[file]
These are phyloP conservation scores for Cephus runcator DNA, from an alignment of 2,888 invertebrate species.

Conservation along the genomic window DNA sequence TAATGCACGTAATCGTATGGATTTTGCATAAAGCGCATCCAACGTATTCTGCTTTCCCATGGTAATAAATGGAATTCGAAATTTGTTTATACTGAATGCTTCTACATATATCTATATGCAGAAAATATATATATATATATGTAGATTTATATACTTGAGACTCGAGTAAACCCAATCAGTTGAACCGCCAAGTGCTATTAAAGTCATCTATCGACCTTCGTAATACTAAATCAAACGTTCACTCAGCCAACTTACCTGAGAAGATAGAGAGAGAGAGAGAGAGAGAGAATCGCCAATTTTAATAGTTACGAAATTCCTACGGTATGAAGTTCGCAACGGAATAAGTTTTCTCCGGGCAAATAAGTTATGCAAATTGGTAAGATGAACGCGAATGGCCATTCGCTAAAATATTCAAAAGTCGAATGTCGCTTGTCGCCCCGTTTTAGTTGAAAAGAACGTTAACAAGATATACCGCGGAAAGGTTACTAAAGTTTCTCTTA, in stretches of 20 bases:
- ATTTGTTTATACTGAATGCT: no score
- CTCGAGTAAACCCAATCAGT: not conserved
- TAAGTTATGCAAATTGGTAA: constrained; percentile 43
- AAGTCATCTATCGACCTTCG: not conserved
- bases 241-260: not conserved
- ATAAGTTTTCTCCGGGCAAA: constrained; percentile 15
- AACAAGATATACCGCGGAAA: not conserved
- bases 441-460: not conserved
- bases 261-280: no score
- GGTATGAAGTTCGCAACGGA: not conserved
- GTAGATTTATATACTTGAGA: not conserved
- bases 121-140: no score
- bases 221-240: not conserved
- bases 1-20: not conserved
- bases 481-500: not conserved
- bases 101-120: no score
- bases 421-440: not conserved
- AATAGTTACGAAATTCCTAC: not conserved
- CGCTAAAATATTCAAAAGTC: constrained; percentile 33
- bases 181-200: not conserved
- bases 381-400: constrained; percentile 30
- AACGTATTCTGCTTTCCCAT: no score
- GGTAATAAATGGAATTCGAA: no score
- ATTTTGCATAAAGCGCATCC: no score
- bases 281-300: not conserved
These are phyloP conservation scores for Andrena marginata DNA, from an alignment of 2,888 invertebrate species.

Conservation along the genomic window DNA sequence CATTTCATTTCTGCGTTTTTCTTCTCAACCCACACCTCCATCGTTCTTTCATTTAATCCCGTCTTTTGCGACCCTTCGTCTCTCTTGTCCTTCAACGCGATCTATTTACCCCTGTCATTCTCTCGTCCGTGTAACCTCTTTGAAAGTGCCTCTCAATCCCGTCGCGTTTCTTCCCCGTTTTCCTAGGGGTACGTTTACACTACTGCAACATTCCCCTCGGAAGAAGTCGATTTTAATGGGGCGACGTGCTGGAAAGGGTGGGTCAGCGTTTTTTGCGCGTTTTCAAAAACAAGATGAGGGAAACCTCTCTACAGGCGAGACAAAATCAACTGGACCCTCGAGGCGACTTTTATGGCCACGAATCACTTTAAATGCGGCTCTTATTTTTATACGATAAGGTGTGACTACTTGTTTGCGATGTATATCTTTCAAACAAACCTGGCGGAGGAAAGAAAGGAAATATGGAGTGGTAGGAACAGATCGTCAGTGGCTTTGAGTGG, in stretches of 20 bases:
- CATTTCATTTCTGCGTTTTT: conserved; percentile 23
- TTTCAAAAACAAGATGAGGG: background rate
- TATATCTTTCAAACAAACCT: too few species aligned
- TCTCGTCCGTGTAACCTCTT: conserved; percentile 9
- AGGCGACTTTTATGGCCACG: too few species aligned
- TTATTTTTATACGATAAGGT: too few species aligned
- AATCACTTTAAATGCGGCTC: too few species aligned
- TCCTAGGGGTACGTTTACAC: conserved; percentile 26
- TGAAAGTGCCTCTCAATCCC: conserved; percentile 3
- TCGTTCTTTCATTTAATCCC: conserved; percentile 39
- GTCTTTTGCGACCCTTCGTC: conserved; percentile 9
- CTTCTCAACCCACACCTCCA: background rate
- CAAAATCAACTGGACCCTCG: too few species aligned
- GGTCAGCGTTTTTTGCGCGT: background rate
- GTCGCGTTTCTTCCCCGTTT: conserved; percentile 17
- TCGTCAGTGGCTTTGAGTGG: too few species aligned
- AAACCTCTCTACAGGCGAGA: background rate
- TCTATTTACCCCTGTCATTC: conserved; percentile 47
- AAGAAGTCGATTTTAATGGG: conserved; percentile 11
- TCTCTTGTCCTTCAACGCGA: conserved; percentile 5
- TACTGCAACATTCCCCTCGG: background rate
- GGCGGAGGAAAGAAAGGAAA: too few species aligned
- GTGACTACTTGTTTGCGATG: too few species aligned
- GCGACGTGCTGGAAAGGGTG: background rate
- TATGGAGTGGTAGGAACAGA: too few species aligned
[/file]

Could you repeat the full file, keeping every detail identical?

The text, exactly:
These are phyloP conservation scores for Cephus runcator DNA, from an alignment of 2,888 invertebrate species.

Conservation along the genomic window DNA sequence TAATGCACGTAATCGTATGGATTTTGCATAAAGCGCATCCAACGTATTCTGCTTTCCCATGGTAATAAATGGAATTCGAAATTTGTTTATACTGAATGCTTCTACATATATCTATATGCAGAAAATATATATATATATATGTAGATTTATATACTTGAGACTCGAGTAAACCCAATCAGTTGAACCGCCAAGTGCTATTAAAGTCATCTATCGACCTTCGTAATACTAAATCAAACGTTCACTCAGCCAACTTACCTGAGAAGATAGAGAGAGAGAGAGAGAGAGAGAATCGCCAATTTTAATAGTTACGAAATTCCTACGGTATGAAGTTCGCAACGGAATAAGTTTTCTCCGGGCAAATAAGTTATGCAAATTGGTAAGATGAACGCGAATGGCCATTCGCTAAAATATTCAAAAGTCGAATGTCGCTTGTCGCCCCGTTTTAGTTGAAAAGAACGTTAACAAGATATACCGCGGAAAGGTTACTAAAGTTTCTCTTA, in stretches of 20 bases:
- ATTTGTTTATACTGAATGCT: no score
- CTCGAGTAAACCCAATCAGT: not conserved
- TAAGTTATGCAAATTGGTAA: constrained; percentile 43
- AAGTCATCTATCGACCTTCG: not conserved
- bases 241-260: not conserved
- ATAAGTTTTCTCCGGGCAAA: constrained; percentile 15
- AACAAGATATACCGCGGAAA: not conserved
- bases 441-460: not conserved
- bases 261-280: no score
- GGTATGAAGTTCGCAACGGA: not conserved
- GTAGATTTATATACTTGAGA: not conserved
- bases 121-140: no score
- bases 221-240: not conserved
- bases 1-20: not conserved
- bases 481-500: not conserved
- bases 101-120: no score
- bases 421-440: not conserved
- AATAGTTACGAAATTCCTAC: not conserved
- CGCTAAAATATTCAAAAGTC: constrained; percentile 33
- bases 181-200: not conserved
- bases 381-400: constrained; percentile 30
- AACGTATTCTGCTTTCCCAT: no score
- GGTAATAAATGGAATTCGAA: no score
- ATTTTGCATAAAGCGCATCC: no score
- bases 281-300: not conserved
These are phyloP conservation scores for Andrena marginata DNA, from an alignment of 2,888 invertebrate species.

Conservation along the genomic window DNA sequence CATTTCATTTCTGCGTTTTTCTTCTCAACCCACACCTCCATCGTTCTTTCATTTAATCCCGTCTTTTGCGACCCTTCGTCTCTCTTGTCCTTCAACGCGATCTATTTACCCCTGTCATTCTCTCGTCCGTGTAACCTCTTTGAAAGTGCCTCTCAATCCCGTCGCGTTTCTTCCCCGTTTTCCTAGGGGTACGTTTACACTACTGCAACATTCCCCTCGGAAGAAGTCGATTTTAATGGGGCGACGTGCTGGAAAGGGTGGGTCAGCGTTTTTTGCGCGTTTTCAAAAACAAGATGAGGGAAACCTCTCTACAGGCGAGACAAAATCAACTGGACCCTCGAGGCGACTTTTATGGCCACGAATCACTTTAAATGCGGCTCTTATTTTTATACGATAAGGTGTGACTACTTGTTTGCGATGTATATCTTTCAAACAAACCTGGCGGAGGAAAGAAAGGAAATATGGAGTGGTAGGAACAGATCGTCAGTGGCTTTGAGTGG, in stretches of 20 bases:
- CATTTCATTTCTGCGTTTTT: conserved; percentile 23
- TTTCAAAAACAAGATGAGGG: background rate
- TATATCTTTCAAACAAACCT: too few species aligned
- TCTCGTCCGTGTAACCTCTT: conserved; percentile 9
- AGGCGACTTTTATGGCCACG: too few species aligned
- TTATTTTTATACGATAAGGT: too few species aligned
- AATCACTTTAAATGCGGCTC: too few species aligned
- TCCTAGGGGTACGTTTACAC: conserved; percentile 26
- TGAAAGTGCCTCTCAATCCC: conserved; percentile 3
- TCGTTCTTTCATTTAATCCC: conserved; percentile 39
- GTCTTTTGCGACCCTTCGTC: conserved; percentile 9
- CTTCTCAACCCACACCTCCA: background rate
- CAAAATCAACTGGACCCTCG: too few species aligned
- GGTCAGCGTTTTTTGCGCGT: background rate
- GTCGCGTTTCTTCCCCGTTT: conserved; percentile 17
- TCGTCAGTGGCTTTGAGTGG: too few species aligned
- AAACCTCTCTACAGGCGAGA: background rate
- TCTATTTACCCCTGTCATTC: conserved; percentile 47
- AAGAAGTCGATTTTAATGGG: conserved; percentile 11
- TCTCTTGTCCTTCAACGCGA: conserved; percentile 5
- TACTGCAACATTCCCCTCGG: background rate
- GGCGGAGGAAAGAAAGGAAA: too few species aligned
- GTGACTACTTGTTTGCGATG: too few species aligned
- GCGACGTGCTGGAAAGGGTG: background rate
- TATGGAGTGGTAGGAACAGA: too few species aligned